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The American Power Act: Early Support

j-wayne-leonard Although Sen. Lindsey Graham (R-S.C.) decided not to co-sponsor the American Power Act – a protest against its spot on the Senate’s calendar being usurped by immigration legislation – that does not mean his support for it has waned:

"I believe the broad concepts we came up with before are transformational and are the most consumer and business-friendly effort to date in dealing with carbon pollution. Most importantly, they can serve as a framework in allowing America to lead in the creation of alternative energy jobs and significantly reducing our dependency on foreign oil. With these goals in mind, I am interested in carefully reviewing the details of the new proposal.

Graham leaves himself an out with that last sentence, but we think he has the right idea. He does enter into contentious territory:

"Abandoning drilling and fossil fuels is not a realistic option. However, it is imperative that we pause to find out what led to the historic oil spill in the Gulf and ensure that it never happens again. The reality still remains that fossil fuels will be required in America for decades to come.

We suspect this is an issue on which politicians can set sail. Right now, the tide is not with Graham’s argument, but tides that come in can go out, too – this one falls into wait-and-see territory, but at least Graham has hoisted his flag.

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Energy bills are not known to attract a lot of affection from environmental advocacy groups, but Sen. John Kerry (D-Mass.) has worked to get as many on-board as he can. It’s an impressive line-up:

Alliance for Climate Protection, Audubon, Center for American Progress Action Fund, Climate Solutions, Defenders of Wildlife, Environment Northeast, Environment America, Environmental Defense Fund, Environmental Law and Policy Center, Fresh Energy, Green For All, League of Conservation Voters, National Tribal Environmental Council, National Wildlife Federation, Natural Resources Defense Council, Oxfam America, Sierra Club, Southern Alliance for Clean Energy, The Wilderness Society, Union of Concerned Scientists, World Wildlife Fund.

And here’s part of their joint statement (part of a larger pdf):

Every day the Senate fails to pass comprehensive clean energy and climate legislation we put our economy, our national security and our environment at greater risk. Inaction is too costly, and the challenge is too urgent. The Gulf Coast oil catastrophe is yet another reminder that the United States must reduce its dependence on oil to protect our security, economy and environment.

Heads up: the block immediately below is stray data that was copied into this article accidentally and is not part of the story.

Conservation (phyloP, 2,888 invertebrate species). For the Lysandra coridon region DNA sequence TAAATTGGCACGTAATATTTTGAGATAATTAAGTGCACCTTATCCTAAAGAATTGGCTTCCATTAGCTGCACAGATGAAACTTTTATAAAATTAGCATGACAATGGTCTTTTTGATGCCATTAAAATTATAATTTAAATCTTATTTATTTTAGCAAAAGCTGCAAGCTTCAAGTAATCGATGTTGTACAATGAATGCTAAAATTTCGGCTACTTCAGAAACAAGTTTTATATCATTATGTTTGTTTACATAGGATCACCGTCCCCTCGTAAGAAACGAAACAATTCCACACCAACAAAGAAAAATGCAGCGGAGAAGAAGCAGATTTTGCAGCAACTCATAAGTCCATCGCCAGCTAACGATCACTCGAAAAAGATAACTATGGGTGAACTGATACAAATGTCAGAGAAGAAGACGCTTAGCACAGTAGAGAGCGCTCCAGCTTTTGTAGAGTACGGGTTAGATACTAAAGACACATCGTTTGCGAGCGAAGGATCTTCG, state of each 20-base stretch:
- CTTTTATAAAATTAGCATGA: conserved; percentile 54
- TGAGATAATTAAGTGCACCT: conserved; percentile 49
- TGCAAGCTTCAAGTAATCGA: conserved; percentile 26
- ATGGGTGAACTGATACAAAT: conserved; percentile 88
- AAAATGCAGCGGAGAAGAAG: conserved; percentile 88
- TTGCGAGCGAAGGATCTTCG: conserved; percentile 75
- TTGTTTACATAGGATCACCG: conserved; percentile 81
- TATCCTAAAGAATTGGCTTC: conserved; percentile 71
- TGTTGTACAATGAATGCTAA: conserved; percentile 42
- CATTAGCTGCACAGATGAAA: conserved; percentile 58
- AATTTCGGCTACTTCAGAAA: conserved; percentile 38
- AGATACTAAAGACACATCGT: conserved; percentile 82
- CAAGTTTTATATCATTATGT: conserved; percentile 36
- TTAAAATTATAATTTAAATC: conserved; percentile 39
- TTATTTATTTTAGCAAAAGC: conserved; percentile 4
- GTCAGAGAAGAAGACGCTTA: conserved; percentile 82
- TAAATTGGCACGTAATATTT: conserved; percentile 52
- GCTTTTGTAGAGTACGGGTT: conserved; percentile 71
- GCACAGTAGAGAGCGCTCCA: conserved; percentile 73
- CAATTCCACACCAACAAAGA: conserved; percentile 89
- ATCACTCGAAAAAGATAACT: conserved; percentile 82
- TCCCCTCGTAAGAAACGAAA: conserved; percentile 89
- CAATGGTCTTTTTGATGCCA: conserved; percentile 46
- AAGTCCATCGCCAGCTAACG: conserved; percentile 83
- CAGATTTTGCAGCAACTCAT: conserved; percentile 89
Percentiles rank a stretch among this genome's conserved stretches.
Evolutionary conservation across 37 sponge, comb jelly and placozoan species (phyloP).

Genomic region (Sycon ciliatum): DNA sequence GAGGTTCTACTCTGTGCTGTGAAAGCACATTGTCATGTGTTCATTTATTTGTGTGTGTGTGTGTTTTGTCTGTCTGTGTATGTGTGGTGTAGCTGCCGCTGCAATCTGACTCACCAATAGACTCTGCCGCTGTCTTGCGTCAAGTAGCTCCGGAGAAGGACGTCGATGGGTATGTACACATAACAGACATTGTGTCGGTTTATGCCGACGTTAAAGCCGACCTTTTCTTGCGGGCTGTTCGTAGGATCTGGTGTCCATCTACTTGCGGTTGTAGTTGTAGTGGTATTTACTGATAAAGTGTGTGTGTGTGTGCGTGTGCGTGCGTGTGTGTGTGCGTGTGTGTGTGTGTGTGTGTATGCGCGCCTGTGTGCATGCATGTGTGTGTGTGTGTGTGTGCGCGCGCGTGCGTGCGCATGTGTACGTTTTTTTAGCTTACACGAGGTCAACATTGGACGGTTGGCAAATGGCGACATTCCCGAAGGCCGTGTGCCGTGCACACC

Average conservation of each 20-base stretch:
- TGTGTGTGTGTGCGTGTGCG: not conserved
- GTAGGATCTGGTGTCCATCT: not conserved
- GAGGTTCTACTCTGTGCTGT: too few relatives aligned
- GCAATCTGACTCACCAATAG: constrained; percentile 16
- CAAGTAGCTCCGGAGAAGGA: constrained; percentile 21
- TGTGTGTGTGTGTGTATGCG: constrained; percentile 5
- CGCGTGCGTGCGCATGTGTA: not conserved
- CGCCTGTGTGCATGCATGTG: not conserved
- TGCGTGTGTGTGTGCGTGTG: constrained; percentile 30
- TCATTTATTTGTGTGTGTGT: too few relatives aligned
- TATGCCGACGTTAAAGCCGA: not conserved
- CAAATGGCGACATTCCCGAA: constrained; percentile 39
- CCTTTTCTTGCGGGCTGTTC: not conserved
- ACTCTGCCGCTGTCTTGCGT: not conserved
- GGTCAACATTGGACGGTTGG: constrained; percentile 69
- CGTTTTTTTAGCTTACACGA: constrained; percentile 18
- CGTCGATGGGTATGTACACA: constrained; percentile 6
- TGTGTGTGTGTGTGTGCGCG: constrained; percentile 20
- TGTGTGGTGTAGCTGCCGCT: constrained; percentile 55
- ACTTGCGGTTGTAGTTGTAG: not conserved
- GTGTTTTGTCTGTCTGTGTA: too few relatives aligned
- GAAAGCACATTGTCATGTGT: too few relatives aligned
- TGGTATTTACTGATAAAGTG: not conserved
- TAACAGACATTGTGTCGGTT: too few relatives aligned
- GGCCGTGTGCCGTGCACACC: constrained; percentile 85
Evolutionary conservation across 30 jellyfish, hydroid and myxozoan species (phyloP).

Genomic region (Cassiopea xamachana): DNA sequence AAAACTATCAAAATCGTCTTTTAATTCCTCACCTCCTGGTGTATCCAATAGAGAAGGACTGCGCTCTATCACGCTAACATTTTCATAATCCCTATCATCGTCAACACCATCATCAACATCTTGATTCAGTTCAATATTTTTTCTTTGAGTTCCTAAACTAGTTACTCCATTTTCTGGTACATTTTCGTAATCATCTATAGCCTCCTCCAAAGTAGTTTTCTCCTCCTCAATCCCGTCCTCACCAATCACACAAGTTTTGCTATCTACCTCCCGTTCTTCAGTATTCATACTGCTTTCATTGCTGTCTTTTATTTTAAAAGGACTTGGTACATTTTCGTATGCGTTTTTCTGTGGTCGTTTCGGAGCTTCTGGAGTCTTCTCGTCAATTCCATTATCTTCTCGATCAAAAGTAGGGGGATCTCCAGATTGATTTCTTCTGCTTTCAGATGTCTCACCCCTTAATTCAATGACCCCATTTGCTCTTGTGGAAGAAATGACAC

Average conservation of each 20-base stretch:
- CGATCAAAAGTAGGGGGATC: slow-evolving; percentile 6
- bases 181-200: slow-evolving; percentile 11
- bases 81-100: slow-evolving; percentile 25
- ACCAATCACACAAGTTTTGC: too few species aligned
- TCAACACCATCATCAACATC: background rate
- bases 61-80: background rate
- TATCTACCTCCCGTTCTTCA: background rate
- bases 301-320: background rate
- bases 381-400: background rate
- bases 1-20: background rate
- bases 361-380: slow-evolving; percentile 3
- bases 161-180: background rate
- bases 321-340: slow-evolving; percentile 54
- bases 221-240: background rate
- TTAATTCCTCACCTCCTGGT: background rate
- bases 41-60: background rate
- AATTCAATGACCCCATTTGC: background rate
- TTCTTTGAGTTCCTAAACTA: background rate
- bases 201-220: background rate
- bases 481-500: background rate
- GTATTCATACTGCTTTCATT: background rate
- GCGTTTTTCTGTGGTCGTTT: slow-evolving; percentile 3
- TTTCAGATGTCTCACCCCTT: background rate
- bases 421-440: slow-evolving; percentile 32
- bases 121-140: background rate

We mostly agree – what’s not to agree with, really – and will just note the different view of what the oil spill represents than that of Sen. Graham. (Other conservation and environmental groups provide their own quotes, too.) Clearly, the legislation – though obviously not timed to appear coincident with the oil spill – has found its moment, though hopefully not at the expense of its many provisions not aimed at oil. Too much focus on that issue will warp perception of a very expansive bill.

The document we snatched this from contains a great many testimonials. Read through it and see if your favorite is there.

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Speaking of favorites being there, here is NEI’s President and CEO Marvin Fertel from the same document:

“The nuclear-related provisions of this legislation provide a solid platform for the expansion of nuclear energy to meet our electricity needs, create thousands of jobs and help achieve the desired reductions of greenhouse gas emissions. I applaud Senators Kerry and Lieberman for their collaborative work on this legislation and for seeking input from a variety of interested parties to craft this proposal. We believe there is solid consensus on the need for, and the value of, the nuclear energy provisions in this proposal.”

And a snippet from Entergy’s President and CEO J. Wayne Leonard:

Entergy supports the bill’s market-based approach, which will put a price on carbon dioxide. This is the most effective and efficient way of achieving reduction of greenhouse gasses and spurring innovation and investment into new carbon-reducing technologies.”

Likewise, here is Exelon’s Chairman and CEO John Rowe:

As the nation’s largest nuclear operator, Exelon also appreciates that the senators have recognized nuclear power as a low-emission source of baseload electricity with an important role to play in the country’s transition to a low-carbon economy.

Entergy’s J. Wayne Leonard wants you to know.

Comments

Pete said…
Compare the comments of Exelon's John Rowe (also a member of DOE's Blue Ribbon Commission) on the American Power Act with his comments in March regarding the cancellation of the Yucca Mountain project.

He called the absence of a waste-storage plan "a major impediment to development of new sites" for nuclear plants. The federal government cannot issue any new licenses until it has a viable nuclear-waste plan.

The Financial Times reports this week that Exelon has said it will not construct new plants until progress is made on storage.

http://www.ft.com/cms/s/0/66176650-5eaa-11df-af86-00144feab49a.html

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